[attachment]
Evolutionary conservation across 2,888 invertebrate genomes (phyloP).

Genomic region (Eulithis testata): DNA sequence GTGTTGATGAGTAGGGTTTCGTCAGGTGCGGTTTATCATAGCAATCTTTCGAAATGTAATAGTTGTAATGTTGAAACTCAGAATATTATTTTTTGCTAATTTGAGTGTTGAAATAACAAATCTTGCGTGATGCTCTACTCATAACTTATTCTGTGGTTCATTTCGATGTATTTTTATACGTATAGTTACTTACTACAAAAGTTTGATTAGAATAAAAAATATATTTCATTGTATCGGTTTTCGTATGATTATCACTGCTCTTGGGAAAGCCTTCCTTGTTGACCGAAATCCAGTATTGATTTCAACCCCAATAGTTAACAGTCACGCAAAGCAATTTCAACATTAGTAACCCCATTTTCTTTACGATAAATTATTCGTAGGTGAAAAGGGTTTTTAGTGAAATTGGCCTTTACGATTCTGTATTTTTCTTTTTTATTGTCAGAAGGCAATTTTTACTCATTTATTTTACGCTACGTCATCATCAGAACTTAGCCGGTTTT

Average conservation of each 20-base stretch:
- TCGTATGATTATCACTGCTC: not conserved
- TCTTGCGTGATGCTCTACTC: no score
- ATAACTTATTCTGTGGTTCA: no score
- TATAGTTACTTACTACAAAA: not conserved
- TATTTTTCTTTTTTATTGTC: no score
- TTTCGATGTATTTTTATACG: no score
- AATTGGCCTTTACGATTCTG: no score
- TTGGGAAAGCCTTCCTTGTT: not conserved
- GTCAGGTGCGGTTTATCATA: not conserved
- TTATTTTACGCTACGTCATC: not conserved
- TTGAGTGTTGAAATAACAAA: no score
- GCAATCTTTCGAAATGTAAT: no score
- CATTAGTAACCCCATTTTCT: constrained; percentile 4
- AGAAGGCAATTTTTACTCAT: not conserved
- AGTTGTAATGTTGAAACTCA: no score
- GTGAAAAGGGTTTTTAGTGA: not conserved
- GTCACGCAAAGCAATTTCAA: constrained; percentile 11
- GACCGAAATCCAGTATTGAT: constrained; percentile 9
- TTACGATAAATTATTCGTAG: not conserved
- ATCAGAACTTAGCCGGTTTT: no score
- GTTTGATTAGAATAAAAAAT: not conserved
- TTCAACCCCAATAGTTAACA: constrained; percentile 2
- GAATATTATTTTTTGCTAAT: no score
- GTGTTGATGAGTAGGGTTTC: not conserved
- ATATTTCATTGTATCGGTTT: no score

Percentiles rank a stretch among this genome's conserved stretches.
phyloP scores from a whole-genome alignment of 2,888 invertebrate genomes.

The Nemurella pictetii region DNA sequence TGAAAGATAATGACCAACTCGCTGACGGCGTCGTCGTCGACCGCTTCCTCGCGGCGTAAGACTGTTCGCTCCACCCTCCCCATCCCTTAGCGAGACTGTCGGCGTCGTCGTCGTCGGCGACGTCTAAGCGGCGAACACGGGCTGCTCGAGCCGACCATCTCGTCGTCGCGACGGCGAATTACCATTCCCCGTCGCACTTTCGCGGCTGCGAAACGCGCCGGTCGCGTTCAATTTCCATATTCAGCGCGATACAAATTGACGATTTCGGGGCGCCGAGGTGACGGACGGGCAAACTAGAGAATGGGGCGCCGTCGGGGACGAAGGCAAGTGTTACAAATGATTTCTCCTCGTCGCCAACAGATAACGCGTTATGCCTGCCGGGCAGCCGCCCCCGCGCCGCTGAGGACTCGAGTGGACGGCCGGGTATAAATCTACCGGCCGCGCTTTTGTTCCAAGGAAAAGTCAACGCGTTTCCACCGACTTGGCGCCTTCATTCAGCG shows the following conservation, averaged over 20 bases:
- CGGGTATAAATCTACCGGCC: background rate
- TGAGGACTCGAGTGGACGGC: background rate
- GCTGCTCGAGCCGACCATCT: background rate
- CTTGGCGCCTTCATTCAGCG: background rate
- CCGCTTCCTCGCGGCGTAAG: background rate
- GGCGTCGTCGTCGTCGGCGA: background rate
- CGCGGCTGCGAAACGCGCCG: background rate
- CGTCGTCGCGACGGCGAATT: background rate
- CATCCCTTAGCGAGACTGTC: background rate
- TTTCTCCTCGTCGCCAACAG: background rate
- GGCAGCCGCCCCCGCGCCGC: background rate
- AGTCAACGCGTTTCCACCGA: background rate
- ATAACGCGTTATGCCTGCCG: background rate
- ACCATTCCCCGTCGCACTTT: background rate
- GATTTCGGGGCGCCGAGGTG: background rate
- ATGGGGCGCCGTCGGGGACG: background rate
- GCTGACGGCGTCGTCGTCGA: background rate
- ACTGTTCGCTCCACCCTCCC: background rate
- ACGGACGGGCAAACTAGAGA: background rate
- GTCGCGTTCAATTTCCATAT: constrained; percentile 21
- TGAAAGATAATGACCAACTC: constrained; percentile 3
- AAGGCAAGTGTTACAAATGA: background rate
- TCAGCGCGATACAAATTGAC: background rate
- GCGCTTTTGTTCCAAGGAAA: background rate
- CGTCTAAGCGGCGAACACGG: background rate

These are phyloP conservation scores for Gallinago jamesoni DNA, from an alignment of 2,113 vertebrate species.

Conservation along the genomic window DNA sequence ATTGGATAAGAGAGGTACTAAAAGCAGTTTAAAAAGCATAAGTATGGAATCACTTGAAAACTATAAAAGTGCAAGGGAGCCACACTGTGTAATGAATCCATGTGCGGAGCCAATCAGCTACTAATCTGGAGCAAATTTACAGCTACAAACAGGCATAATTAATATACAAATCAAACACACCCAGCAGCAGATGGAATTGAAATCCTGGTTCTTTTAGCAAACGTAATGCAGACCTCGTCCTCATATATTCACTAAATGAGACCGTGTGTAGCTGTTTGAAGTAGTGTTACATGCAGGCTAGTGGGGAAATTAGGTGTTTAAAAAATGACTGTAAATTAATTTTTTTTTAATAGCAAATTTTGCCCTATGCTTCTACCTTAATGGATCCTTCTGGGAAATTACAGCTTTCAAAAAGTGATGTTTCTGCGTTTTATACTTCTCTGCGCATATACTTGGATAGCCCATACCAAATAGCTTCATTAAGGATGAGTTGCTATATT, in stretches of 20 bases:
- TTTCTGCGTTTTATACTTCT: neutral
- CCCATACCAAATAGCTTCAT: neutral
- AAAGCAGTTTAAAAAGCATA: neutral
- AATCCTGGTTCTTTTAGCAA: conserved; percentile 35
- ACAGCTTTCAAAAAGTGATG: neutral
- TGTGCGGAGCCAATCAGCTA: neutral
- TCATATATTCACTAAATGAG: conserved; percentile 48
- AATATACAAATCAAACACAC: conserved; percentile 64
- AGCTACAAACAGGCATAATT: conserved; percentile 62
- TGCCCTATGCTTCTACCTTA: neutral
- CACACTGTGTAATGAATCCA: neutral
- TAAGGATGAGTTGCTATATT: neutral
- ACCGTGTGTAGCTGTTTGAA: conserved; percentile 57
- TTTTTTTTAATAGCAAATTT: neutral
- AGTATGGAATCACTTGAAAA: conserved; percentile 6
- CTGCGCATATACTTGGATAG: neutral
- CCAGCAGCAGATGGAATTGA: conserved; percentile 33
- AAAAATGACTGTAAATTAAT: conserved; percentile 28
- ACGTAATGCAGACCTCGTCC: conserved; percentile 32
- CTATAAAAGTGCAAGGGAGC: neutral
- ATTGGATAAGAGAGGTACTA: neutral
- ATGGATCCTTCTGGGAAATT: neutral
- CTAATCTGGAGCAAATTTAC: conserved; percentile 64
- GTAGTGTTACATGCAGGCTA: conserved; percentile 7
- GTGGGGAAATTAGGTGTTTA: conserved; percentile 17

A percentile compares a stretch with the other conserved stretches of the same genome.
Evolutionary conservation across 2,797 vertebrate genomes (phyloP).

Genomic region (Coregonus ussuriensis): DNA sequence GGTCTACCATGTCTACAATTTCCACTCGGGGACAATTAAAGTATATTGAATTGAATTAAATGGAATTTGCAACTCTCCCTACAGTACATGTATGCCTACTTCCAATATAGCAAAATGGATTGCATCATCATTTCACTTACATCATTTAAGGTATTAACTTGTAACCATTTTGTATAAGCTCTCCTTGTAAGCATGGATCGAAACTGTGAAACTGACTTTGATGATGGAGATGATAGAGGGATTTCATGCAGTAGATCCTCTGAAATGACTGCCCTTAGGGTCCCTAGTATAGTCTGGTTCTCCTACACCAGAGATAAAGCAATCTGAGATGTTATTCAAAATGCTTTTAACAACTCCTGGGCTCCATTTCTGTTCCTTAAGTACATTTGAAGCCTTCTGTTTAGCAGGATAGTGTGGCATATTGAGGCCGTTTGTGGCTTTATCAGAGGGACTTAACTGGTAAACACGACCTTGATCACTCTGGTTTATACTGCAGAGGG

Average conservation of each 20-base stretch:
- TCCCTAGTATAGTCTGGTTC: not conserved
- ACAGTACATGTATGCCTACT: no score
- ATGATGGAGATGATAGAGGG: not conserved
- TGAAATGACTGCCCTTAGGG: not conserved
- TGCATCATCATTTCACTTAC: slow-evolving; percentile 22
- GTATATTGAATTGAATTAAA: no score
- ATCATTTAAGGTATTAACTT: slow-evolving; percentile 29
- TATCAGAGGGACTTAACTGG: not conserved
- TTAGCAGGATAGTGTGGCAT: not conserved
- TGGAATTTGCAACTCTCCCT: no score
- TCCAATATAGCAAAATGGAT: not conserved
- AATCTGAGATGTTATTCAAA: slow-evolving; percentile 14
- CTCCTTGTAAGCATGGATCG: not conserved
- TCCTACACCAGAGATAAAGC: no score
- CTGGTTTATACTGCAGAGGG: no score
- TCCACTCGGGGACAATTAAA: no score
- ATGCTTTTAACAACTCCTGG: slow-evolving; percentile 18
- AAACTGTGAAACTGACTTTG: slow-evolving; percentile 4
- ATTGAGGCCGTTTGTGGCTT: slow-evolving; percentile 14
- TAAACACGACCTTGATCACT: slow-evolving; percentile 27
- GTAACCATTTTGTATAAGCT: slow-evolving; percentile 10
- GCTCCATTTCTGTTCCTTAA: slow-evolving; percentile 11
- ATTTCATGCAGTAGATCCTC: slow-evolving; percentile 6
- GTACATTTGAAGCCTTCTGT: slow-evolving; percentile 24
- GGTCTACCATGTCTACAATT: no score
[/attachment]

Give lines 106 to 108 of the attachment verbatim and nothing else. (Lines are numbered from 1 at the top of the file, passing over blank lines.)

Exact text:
- ATTGAGGCCGTTTGTGGCTT: slow-evolving; percentile 14
- TAAACACGACCTTGATCACT: slow-evolving; percentile 27
- GTAACCATTTTGTATAAGCT: slow-evolving; percentile 10